Fifth swine flu death reported
Thu, 12 Aug 2010 4:15p.m.
New Zealanders need to be vigilant about their health and hygiene to help prevent the spread of swine flu, after a fifth death from the H1N1 virus this year was reported today.
New Zealand Self Medication Industry (NZSMI) executive director Tim Roper supports the advice of the Ministry of Health to be thorough about basic hygiene, to consider vaccination, and to stay at home when feeling sick.
He says regular handwashing (and drying) as well as covering coughs and sneezes are important in stopping the spread of influenza.
"Clean your hands with hand-sanitising gels when you can't wash them and regularly wipe down or spray surfaces with disinfectant."
People can take steps to build immunity and avoid winter ills through a healthy diet and supplementation with products such as Vitamin C.
"For most people, swine flu is a mild to moderate illness which can be managed at home with medicines that relieve pain and fever.
A 22-year-old Hawke's Bay man, who had an underlying health condition, died on Tuesday morning in hospital.
His death is believed to be the fifth related to swine flu in New Zealand this year.
Hawke's Bay District Health Board said his death was suspected to be from H1N1 influenza, though it was yet to be confirmed by the Coroner.
The man's death came just hours before the World Health Organisation (WHO) announced the swine flu pandemic was over and the world had entered a post-pandemic phase.
The step to downgrade followed advice given Tuesday by the WHO's advisory emergency committee of 15 external scientists, who heard presentations from health officials from countries reporting cases of H1N1, including New Zealand.
WHO director-general Margaret Chan said the virus had not gone away, and recognised that New Zealand was still experiencing the effects of a second wave of the H1N1 virus.
Deputy director of public health Darren Hunt yesterday said the country was still seeing a significant level of swine flu, and New Zealanders still needed to remain vigilant as there had been significant outbreaks of influenza in some areas.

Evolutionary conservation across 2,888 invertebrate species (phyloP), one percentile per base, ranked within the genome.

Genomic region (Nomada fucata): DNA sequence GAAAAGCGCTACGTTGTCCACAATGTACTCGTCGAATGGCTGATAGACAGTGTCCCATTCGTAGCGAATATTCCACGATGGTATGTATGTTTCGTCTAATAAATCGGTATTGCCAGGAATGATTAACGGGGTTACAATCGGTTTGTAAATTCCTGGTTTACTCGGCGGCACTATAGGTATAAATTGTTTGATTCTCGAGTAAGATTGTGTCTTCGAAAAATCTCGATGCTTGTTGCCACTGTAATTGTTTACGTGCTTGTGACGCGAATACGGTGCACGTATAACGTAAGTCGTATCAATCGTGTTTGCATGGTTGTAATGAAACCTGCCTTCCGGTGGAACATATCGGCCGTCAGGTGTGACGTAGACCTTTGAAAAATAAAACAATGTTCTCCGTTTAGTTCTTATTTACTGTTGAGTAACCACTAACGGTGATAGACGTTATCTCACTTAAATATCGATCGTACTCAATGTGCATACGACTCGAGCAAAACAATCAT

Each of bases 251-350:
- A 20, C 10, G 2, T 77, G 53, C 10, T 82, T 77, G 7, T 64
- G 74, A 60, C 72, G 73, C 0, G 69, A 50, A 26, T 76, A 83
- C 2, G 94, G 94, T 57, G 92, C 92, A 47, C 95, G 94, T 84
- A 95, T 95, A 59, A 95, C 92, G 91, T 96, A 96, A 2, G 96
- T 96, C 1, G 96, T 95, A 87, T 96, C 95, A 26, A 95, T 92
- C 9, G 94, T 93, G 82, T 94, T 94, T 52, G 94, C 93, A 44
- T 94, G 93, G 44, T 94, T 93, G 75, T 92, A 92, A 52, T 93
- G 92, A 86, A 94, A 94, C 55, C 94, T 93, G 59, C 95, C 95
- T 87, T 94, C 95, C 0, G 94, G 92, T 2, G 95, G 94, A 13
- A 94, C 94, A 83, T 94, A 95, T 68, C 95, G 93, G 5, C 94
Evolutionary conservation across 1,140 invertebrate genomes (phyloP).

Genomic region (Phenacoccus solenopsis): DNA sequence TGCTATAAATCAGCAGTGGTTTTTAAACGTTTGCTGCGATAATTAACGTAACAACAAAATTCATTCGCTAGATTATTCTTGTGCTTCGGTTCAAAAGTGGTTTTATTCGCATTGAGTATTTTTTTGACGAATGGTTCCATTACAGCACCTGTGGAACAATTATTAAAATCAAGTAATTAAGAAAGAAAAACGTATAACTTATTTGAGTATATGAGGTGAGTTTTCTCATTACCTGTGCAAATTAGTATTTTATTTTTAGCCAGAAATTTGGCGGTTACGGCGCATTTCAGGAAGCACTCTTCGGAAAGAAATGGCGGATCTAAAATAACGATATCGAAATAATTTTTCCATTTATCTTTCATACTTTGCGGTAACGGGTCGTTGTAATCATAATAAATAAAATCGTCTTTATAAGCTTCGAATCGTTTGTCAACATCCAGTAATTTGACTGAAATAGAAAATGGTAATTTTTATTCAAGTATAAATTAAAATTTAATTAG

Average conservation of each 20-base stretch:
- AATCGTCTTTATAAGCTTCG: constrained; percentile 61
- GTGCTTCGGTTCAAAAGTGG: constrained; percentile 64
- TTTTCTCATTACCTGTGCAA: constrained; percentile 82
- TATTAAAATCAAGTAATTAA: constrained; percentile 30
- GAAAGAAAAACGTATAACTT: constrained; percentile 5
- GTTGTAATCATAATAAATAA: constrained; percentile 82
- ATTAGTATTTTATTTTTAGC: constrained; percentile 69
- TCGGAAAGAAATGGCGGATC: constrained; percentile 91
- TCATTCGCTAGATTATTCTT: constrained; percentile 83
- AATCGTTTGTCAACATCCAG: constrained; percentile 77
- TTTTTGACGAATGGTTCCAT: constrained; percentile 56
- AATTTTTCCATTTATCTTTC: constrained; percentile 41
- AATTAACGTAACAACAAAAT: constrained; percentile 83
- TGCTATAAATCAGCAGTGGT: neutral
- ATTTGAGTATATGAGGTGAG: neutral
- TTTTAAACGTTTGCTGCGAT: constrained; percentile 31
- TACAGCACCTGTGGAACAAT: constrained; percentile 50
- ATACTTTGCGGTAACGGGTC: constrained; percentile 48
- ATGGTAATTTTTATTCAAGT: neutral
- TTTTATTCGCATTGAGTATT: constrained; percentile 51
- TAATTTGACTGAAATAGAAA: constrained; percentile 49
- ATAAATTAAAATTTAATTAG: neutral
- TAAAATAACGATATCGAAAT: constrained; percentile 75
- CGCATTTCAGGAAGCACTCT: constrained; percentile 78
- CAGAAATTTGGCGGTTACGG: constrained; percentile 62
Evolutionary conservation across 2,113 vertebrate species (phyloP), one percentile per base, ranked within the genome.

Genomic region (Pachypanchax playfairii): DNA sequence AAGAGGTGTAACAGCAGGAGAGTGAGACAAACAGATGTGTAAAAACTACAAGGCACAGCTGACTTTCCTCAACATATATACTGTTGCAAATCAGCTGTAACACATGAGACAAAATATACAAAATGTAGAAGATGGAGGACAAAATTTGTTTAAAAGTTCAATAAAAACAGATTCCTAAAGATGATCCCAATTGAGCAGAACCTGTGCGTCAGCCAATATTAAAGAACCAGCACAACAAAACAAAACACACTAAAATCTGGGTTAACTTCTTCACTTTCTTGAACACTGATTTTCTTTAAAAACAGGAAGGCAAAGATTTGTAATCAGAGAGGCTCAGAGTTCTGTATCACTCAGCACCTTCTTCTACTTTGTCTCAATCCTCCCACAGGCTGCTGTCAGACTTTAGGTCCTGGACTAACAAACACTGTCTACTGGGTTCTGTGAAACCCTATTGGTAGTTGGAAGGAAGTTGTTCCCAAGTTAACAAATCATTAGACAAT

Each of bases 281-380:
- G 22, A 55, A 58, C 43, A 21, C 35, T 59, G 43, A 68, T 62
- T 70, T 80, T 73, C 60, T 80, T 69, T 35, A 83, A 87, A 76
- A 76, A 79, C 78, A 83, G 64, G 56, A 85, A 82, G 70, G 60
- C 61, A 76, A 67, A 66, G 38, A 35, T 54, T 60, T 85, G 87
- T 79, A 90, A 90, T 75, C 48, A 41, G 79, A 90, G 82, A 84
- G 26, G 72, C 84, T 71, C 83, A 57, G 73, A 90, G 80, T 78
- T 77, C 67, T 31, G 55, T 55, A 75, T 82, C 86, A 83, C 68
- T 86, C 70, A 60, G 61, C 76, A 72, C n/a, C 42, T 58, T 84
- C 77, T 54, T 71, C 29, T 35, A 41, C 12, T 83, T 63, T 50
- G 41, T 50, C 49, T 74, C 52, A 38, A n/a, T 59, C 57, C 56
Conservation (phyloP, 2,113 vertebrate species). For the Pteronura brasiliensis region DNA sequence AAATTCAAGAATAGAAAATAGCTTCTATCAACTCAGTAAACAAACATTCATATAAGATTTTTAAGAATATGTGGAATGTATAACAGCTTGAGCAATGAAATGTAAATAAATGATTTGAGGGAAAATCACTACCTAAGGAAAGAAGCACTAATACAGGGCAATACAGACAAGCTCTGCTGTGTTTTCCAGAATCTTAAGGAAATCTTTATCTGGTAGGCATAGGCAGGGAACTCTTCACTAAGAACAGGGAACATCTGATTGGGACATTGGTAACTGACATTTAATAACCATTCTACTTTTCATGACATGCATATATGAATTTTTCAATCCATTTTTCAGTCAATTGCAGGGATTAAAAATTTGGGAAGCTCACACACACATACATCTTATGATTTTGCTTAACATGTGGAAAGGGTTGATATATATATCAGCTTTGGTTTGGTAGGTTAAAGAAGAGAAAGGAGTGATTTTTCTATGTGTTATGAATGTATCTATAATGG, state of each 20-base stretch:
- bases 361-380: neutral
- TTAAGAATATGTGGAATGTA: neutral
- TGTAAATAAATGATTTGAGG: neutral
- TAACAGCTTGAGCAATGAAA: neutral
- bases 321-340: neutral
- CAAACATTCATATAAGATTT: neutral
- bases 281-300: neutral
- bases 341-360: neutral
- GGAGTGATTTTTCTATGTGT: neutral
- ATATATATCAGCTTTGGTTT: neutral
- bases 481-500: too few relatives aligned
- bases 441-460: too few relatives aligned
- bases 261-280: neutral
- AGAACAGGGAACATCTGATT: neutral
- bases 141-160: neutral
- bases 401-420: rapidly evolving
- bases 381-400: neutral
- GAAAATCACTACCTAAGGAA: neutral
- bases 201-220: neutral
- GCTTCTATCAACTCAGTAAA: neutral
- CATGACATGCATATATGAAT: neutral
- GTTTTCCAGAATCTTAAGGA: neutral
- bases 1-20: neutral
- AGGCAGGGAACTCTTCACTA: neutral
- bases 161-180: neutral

"While some countries have seen H1N1 virus decline or crowded out by other strains, this is not the case in New Zealand," he said.
"The pandemic influenza strain is the predominant strain circulating this winter. We are seeing higher levels of hospitalisation in areas that weren't severely affected last year.
"To date, there had been over 300 people admitted to hospital this year with confirmed H1N1, which includes over 30 people admitted to intensive care," Dr Hunt warned.
This week, a Christchurch woman, 44, and a Wellington man, 38, died, their deaths following those of a Northland man, 51, last month, and a Tauranga woman, 48, in June.
Worldwide more than 214 countries and overseas territories have reported cases of H1N1, and there have been more than 18,440 deaths.
The symptoms of influenza can include a high fever, headache, cough, sore throat, tiredness and generally aching all over.
Post a Comment
Before commenting, please take the time to read our moderation guide
(Won't be published)
In Khandallah, in Wellington, there is a a piece of road whe...
An Auckland father is outraged his 14-year-old daughter was ...
Paul and Yvonne Stokes, and Keith Lush have some good news f...
Shortly KidsCan and Lumino will distribute 8500 packs filled...
Copyright © 2013 MediaWorks TV. All Rights Reserved.